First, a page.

Kansas legislators realized how bad it would look to move forward with millions of dollars worth of additional renovations at the state Capitol at the same time they had to announce that there wasn’t enough money in the state treasury to make scheduled December payments to Kansas public schools.
The restoration of the building is attractive and desirable. It has been a huge success. The beauty of the building being restored, and new, highly attractive and much-needed space has been created. It is hoped the work can be completed at some point — the sooner, the better — but now, when the state is facing huge budget shortfalls, is not the time. When the state can’t meet basic obligations to its public schools and has ordered cuts that will create new waiting lists for services to the elderly and disabled, putting the capitol renovations on hold is the right decision.
The project’s contractor argued that the work on a new visitor center and renovation of the north wing should move ahead because prices for such materials as copper and steel have moderated. House Minority Leader Dennis McKinney also pointed out that interest rates are low and the project creates needed jobs in the state. Also, craftsmen specializing in restoration of historical buildings are on the scene, and the cost of restarting the project at a later date is sure to be considerably higher.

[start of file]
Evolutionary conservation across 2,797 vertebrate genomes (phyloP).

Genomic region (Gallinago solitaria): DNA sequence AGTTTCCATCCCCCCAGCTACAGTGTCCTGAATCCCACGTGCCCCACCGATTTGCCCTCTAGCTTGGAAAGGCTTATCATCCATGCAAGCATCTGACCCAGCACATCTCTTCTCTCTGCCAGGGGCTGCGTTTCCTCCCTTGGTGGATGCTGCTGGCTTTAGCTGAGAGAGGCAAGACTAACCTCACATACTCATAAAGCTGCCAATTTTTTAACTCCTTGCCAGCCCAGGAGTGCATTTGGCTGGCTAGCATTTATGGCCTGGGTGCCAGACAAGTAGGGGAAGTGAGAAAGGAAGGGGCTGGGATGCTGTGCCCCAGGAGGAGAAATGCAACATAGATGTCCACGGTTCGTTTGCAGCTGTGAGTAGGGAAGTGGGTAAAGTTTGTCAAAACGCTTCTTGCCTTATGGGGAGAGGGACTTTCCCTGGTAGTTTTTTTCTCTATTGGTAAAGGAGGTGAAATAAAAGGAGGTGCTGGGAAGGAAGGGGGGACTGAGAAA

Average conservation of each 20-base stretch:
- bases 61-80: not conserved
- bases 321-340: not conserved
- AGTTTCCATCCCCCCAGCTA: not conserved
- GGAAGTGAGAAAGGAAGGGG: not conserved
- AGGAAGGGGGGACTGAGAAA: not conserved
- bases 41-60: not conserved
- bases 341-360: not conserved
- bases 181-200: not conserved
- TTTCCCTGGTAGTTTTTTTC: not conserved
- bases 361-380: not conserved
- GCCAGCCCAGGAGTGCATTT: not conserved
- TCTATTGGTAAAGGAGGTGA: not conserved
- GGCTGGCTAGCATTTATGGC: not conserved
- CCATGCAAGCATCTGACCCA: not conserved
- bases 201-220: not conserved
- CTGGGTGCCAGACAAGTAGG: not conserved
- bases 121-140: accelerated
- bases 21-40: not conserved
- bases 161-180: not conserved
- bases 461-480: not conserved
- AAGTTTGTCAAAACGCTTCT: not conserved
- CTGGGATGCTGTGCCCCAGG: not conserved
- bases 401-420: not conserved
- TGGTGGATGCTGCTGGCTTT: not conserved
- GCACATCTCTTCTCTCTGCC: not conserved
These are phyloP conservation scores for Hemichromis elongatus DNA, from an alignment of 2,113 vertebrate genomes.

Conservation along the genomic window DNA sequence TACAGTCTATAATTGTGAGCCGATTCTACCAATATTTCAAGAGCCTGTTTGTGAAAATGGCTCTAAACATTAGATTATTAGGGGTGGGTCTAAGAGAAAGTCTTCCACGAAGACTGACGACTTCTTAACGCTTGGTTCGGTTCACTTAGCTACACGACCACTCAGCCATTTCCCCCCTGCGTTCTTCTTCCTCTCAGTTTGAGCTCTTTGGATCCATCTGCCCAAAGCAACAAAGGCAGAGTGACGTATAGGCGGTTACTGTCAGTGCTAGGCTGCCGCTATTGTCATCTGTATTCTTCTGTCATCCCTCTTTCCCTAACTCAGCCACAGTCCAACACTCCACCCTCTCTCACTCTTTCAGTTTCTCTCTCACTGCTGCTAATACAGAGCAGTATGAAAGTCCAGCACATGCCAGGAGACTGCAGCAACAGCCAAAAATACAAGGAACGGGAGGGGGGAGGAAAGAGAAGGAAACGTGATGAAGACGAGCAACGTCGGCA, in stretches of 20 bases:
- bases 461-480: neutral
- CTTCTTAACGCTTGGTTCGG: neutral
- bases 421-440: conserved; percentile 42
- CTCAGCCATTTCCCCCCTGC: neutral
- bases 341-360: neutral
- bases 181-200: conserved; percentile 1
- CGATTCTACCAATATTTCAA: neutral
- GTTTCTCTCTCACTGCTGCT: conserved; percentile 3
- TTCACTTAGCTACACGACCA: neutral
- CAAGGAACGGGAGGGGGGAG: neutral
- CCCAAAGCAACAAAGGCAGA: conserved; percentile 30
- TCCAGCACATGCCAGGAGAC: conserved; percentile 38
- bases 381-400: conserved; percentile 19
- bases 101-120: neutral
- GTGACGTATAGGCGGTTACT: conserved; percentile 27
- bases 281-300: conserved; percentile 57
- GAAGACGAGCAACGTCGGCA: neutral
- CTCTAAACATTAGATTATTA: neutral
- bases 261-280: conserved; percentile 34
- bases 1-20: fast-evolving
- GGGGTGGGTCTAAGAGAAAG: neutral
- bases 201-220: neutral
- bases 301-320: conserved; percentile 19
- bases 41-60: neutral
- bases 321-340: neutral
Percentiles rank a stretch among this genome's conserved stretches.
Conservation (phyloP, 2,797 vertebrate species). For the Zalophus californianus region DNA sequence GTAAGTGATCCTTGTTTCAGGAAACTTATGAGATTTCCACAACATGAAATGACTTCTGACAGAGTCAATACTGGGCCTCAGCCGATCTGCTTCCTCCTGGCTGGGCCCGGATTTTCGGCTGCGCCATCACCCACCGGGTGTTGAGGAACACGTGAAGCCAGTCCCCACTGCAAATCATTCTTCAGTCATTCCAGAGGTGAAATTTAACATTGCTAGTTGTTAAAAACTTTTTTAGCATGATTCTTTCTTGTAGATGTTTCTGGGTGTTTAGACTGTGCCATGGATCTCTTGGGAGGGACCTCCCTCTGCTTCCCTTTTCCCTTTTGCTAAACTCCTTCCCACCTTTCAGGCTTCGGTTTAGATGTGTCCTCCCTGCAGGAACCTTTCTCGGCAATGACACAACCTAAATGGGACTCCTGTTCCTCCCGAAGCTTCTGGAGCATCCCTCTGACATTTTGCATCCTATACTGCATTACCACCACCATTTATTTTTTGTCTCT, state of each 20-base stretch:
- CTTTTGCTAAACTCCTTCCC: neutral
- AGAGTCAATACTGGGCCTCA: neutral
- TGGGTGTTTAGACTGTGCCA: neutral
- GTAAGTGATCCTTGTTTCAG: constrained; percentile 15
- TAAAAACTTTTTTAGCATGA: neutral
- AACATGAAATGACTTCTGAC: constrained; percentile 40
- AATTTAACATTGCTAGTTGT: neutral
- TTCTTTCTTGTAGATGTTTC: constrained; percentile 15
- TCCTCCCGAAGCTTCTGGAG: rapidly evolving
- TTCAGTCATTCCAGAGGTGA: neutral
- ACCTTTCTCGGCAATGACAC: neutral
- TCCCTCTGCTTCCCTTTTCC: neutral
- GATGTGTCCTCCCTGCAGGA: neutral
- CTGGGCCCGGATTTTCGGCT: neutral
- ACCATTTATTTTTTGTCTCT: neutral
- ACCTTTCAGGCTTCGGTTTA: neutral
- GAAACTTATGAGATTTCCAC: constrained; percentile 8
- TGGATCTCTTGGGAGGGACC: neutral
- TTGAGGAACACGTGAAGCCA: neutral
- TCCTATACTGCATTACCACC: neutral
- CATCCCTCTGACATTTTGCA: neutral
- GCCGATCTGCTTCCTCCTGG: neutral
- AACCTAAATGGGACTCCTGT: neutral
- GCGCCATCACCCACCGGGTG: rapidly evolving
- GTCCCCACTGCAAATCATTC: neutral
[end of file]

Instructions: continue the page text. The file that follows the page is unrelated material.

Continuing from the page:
Those arguments have validity, but if the state wants to create jobs and take advantage of lower construction costs, there are other projects that many people would consider more essential to the state. For instance, among the cuts already recommended by the state budget office are $15 million for deferred maintenance projects at state universities and another $15 million to expand Kansas University’s pharmacy school. Retaining funding for those projects probably would provide more immediate benefit for the state and its economy than the capitol renovations.
Some Kansans, and even some state legislators, already had expressed the opinion that the capitol renovation project had grown financially out of control. Whether or not the cost of the project is justified, at least some state lawmakers understand that the state can’t afford those expenditures when it is facing so many other pressing needs.
“It’s very bad to go ahead and bid additional renovation projects at the state Capitol at the same time you’re talking about having to reduce education spending and reduce Medicaid,” House Speaker Melvin Neufeld said last week. “Symbolically, it’s just an impossible situation you can’t really justify.”
We and many other Kansans agree. Hopefully, it won’t be long before the state can both meet its other obligations and continue the Capitol project, but now simply isn’t the time.